|Toothlessness in dinosaurs.|
in Yang & Sander, 2018.
The toothless beak of modern birds was considered as an adaption for feeding ecology; however, several recent studies suggested that developmental factors are also responsible for the toothless beak. Neontological and palaeontological studies have progressively uncovered how birds evolved toothless beaks and suggested that the multiple occurrences of complete edentulism in non-avian dinosaurs were the result of selection for specialized diets. Although developmental biology and ecological factors are not mutually exclusive, the conventional hypothesis that ecological factors account for the toothless beak appears insufficient. A recent study on dinosaur incubation period using embryonic teeth posited that tooth formation rate limits developmental speed, constraining toothed dinosaur incubation to slow reptilian rates. We suggest that selection for tooth loss was a side effect of selection for fast embryo growth and thus shorter incubation. This observation would also explain the multiple occurrences of tooth loss and beaks in non-avian dinosaur taxa crownward of Tyrannosaurus. Whereas our hypothesis is an observation without any experimental supports, more studies of gene regulation of tooth formation in embryos would allow testing for the trade-off between incubation period and tooth development.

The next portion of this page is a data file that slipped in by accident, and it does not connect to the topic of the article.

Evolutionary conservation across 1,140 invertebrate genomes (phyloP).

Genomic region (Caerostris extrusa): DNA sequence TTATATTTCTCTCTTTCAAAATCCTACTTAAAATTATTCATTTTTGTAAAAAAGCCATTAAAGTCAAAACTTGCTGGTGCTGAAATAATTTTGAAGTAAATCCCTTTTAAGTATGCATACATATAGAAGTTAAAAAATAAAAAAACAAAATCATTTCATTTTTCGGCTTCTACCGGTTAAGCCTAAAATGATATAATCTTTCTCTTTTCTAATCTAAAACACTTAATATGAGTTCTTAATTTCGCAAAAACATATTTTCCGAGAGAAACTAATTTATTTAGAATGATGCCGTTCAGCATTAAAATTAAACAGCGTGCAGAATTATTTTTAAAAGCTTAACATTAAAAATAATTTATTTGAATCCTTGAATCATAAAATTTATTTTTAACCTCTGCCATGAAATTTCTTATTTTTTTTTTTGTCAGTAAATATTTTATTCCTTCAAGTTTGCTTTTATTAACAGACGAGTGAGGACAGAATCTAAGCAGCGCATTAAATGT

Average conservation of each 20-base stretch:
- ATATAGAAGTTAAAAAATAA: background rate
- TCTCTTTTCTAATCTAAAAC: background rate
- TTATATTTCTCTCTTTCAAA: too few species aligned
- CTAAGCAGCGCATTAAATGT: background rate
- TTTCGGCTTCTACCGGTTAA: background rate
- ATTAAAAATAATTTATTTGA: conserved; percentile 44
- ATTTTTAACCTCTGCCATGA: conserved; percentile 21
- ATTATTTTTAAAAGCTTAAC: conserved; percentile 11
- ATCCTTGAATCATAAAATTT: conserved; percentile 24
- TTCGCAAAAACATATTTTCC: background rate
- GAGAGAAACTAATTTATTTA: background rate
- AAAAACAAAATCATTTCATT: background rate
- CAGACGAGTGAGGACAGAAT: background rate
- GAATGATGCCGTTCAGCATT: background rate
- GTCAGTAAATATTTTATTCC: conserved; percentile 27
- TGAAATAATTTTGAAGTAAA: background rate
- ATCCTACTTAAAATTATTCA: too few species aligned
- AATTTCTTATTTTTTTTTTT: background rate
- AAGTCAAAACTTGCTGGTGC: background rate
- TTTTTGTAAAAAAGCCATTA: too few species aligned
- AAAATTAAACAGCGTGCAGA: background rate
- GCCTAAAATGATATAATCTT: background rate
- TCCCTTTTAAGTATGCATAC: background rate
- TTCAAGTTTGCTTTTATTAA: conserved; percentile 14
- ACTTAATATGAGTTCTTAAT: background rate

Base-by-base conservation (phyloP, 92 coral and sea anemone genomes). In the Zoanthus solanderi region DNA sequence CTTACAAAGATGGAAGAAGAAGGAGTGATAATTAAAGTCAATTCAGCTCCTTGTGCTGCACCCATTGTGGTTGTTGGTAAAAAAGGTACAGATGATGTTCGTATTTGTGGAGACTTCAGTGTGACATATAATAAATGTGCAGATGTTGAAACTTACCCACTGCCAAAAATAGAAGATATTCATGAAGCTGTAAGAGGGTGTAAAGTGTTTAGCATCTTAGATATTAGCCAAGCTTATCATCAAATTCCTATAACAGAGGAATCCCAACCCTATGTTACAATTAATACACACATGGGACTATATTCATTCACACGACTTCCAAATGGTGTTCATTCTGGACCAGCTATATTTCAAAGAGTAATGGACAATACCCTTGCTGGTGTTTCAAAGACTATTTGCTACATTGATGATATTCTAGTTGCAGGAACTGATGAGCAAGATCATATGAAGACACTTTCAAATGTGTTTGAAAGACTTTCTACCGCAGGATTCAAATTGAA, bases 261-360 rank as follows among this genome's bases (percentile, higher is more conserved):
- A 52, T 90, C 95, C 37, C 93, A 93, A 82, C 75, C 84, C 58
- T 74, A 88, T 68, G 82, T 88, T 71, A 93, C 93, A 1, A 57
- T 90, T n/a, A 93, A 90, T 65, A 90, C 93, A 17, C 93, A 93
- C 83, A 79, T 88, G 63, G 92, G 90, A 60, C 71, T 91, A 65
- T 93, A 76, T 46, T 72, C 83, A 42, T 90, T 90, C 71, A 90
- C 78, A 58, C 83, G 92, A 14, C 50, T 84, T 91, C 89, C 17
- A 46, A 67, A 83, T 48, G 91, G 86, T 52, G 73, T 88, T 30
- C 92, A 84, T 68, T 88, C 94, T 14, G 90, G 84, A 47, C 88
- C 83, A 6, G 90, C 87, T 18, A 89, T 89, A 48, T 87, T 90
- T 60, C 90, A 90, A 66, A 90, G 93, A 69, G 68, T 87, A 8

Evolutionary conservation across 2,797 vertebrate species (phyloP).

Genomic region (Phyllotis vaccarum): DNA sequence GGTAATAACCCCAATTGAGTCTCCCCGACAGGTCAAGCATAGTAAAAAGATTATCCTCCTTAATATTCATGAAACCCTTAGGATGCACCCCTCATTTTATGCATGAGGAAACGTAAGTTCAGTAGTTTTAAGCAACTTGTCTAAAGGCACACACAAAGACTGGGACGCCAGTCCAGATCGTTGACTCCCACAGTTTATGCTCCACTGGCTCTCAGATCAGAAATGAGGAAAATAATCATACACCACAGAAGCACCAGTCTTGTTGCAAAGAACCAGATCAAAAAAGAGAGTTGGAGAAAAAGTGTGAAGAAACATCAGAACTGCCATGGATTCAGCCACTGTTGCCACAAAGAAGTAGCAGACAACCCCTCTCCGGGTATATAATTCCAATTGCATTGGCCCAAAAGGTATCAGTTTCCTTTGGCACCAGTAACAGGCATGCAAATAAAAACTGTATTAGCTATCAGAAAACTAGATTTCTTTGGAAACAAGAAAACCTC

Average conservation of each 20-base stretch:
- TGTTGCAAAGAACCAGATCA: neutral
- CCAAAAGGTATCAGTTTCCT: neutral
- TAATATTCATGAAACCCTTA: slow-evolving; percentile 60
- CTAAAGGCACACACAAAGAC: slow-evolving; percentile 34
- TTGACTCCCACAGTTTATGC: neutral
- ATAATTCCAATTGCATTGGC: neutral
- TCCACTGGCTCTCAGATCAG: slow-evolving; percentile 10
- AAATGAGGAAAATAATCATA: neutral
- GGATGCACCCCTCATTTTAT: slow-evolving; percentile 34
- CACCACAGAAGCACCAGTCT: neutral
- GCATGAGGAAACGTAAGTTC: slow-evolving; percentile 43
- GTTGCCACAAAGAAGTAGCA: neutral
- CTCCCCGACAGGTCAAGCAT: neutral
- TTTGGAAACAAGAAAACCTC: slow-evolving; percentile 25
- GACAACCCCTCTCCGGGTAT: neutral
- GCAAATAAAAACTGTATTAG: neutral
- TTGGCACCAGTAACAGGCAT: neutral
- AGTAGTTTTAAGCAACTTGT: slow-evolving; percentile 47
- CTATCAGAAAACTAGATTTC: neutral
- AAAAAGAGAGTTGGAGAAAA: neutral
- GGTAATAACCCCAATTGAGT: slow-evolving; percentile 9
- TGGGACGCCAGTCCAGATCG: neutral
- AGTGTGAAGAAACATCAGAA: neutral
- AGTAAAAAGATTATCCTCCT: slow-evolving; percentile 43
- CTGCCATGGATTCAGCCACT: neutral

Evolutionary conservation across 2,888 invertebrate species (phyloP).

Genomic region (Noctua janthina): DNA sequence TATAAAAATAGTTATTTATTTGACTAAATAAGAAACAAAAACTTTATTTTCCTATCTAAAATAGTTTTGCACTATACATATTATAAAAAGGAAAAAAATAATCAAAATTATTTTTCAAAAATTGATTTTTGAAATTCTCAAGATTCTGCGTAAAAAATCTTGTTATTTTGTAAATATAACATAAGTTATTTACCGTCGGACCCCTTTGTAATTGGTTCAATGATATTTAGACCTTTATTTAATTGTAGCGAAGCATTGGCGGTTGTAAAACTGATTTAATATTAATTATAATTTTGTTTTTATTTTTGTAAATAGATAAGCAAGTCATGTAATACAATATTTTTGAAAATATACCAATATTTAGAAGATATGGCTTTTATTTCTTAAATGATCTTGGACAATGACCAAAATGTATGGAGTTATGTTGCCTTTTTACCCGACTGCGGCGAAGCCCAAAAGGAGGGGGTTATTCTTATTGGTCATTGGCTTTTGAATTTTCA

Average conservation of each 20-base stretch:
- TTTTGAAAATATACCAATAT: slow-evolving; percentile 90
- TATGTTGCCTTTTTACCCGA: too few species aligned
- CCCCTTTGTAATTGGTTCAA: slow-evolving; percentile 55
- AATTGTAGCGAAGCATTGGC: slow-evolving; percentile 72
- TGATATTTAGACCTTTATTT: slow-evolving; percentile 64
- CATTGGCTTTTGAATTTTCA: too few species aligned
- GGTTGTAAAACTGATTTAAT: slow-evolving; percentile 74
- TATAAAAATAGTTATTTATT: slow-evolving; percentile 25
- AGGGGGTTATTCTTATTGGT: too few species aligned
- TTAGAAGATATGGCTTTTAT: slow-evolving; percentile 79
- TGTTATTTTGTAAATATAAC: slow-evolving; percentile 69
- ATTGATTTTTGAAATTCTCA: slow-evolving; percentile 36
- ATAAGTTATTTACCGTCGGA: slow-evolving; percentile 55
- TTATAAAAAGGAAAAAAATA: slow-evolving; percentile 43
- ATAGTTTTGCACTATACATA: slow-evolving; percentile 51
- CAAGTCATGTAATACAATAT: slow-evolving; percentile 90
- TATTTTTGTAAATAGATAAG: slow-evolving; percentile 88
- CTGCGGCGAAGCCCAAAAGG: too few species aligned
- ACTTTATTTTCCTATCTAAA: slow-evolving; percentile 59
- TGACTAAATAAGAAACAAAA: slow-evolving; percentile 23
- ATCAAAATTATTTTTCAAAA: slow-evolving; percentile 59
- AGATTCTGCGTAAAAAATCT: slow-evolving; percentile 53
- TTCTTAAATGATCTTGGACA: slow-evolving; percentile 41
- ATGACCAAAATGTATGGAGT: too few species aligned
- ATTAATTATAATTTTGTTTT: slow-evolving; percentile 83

Keywords: incubation periods, developmental biology, tooth formation, edentulism
|Figure 1. Toothlessness in dinosaurs. |
Consensus cladogram of Archosauria shows that edentulism frequently evolved independently in several lineages. All Ornithischia, Therizinosauroidea, Incisivosaurus and toothed Enantiornithes exhibit partial tooth loss. Ontogenetic edentulism has been reported for the theropod Limusaurus from China [Wang et al., 2017]. Complete edentulism is observed in some pterosaurs, Ornithomimosauria, Caenagnathoidea (including Oviraptoridae), some Mesozoic birds such as Confuciusornis and Gobipteryx, and all extant birds (Neornithes).
Silhouettes were taken from public domain images on phylopic.org.
Tzu-Ruei Yang and P. Martin Sander. 2018. The Origin of the Bird's Beak: New Insights from Dinosaur Incubation Periods. Biology Letters. DOI: 10.1098/rsbl.2018.0090